By June 30, 1914, three months before the end of the water year, plaintiff's distribution mains were receiving 18 to 20 second feet of Owens water, a rate equivalent to over 13,000 acre feet per year.
In the water year 1913-1914 plaintiff diverted 34,290 acre feet of Owens River water into the Haiwee Reservoir, a link in its aqueduct system in Inyo County. The comparable figure remained below 100,000 until 1917-1918 when it was 194,730. It averaged approximately 200,000 acre feet a year for the next decade and thereafter gradually increased so as to exceed an annual 300,000 acre feet in the 1940's and 1950's.
Plaintiff's population grew from 319,198 in 1910 to 567,673 in 1920. Practically all of this increase took place in parts of the city other than the annexed territory in the San Fernando Valley.
In City of L.A. v. City of Glendale, supra, 23 Cal.2d 68, it was stipulated in October 1939 between plaintiff and defendants Glendale and Burbank that 27.5 percent of the Owens water used for irrigation in the San Fernando Valley "has entered and is now entering" the valley's underground supply. In the present case the referee's studies of three water years showed that the following percentages of water delivered to users in the ULARA entered the underground supply:
Water year Percentage ---------- ---------- 1949-1950 25.9 1954-1955 27.0 1957-1958 26.5
The referee determined the ULARA's safe yield derived from imported and native waters only for three years, as follows:
1949-1950 From import: 38,700 acre feet 38.4 percent From native supply: 62,100 acre feet 61.6 percent _________________ _____________ Total 100,800 acre feet 100.0 percent
1954-1955: From import: 42,700 acre feet 42.5 percent From native supply: 57,700 acre feet 57.5 percent _________________ _____________ Total 100,400 acre feet 100.0 percent
1957-1958: From import: 42,900 acre feet 44.0 percent From native supply: 54,700 acre feet 56.0 percent ________________ _____________ Total 97,600 acre feet 100.0 percent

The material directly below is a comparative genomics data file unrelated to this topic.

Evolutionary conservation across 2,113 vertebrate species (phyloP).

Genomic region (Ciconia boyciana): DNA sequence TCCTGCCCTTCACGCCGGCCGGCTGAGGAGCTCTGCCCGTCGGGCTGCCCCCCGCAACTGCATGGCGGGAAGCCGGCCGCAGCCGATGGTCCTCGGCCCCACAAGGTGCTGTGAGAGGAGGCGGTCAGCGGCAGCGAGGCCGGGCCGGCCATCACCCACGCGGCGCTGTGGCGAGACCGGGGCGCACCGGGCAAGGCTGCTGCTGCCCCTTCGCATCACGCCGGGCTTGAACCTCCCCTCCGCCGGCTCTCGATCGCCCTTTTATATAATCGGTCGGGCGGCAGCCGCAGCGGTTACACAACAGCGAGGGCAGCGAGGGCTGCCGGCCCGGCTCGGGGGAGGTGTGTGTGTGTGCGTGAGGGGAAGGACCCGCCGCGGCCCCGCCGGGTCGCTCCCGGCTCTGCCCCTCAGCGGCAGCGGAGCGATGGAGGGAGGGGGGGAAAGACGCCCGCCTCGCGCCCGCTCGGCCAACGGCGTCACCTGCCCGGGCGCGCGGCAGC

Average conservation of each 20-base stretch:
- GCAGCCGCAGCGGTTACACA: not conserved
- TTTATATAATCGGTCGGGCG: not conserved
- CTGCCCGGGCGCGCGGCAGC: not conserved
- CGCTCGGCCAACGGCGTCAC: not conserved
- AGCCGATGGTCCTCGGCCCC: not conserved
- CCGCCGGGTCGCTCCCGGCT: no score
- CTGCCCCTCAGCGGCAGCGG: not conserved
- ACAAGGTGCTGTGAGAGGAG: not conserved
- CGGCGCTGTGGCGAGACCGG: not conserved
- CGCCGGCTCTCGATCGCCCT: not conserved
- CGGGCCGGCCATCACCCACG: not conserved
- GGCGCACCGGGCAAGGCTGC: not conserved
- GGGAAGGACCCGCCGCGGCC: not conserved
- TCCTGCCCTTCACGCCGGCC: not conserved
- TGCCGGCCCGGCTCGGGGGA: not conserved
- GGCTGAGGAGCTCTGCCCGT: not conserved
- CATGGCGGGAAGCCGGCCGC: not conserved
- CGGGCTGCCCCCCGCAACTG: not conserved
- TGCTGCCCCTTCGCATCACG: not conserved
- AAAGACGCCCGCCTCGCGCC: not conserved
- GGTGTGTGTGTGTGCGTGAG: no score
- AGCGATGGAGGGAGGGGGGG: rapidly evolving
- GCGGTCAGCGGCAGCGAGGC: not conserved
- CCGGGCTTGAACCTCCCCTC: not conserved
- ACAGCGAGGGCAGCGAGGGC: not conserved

For earlier years the proportionate contribution of imported water to the safe yield must have been markedly less. The annual figures in plaintiff's safe yield studies commencing with 1928-1929 indicate that the average safe yield from import for the years 1928-1929 through 1939-1940 was only 65.9 percent of the safe yield from import for the year 1949-1950 whereas the average native safe yield for those earlier years was 108.5 percent of the 1949-1950 native safe yield. Applying these percentages to the referee's safe yield figures for 1949-1950, shown above, produces these results as a rough estimate for 1928-1929 through 1939-1940:
Safe yield (65.9 percent from import of 38,700) 25,500 acre feet 27.4 percent Native safe (108.5 percent yield of 62,100) 67,400 acre feet 72.6 percent ________________ _____________ Total safe yield 92,900 acre feet 100.0 percent
Prior to 1940 all of the imported water contributing to the safe yield of the ULARA was Owens water imported by plaintiff. Thereafter such imported water included minor but increasing amounts of MWD water imported from the Colorado River. The proportions of ULARA imports from these two sources were as follows:
Percentage from Percentage from Water year(s) Owens River Colorado River
1939-1940 99.9 0.1 1940-1941 to 1944-1945 99.4 0.6 1945-1946 to 1949-1950 98.3 1.7 1950-1951 to 1954-1955 96.3 3.7 1955-1956 to 1957-1958 92.9 7.1
Of the total Colorado imports into the ULARA during this period, plaintiff imported 46 percent into its Narrows service area, and the remaining 54 percent was imported by defendants Glendale, Burbank, and Crescenta Valley County Water District and former defendant La Canada Irrigation District.
As already pointed out, plaintiff was probably using all of the San Fernando subarea's safe yield in 1913-1914, even after the Owens inflow had commenced, and needed water for a population which increased from 319,198 in 1910 to 567,673 in 1920. (See fns. 27-31, supra, and accompanying text.)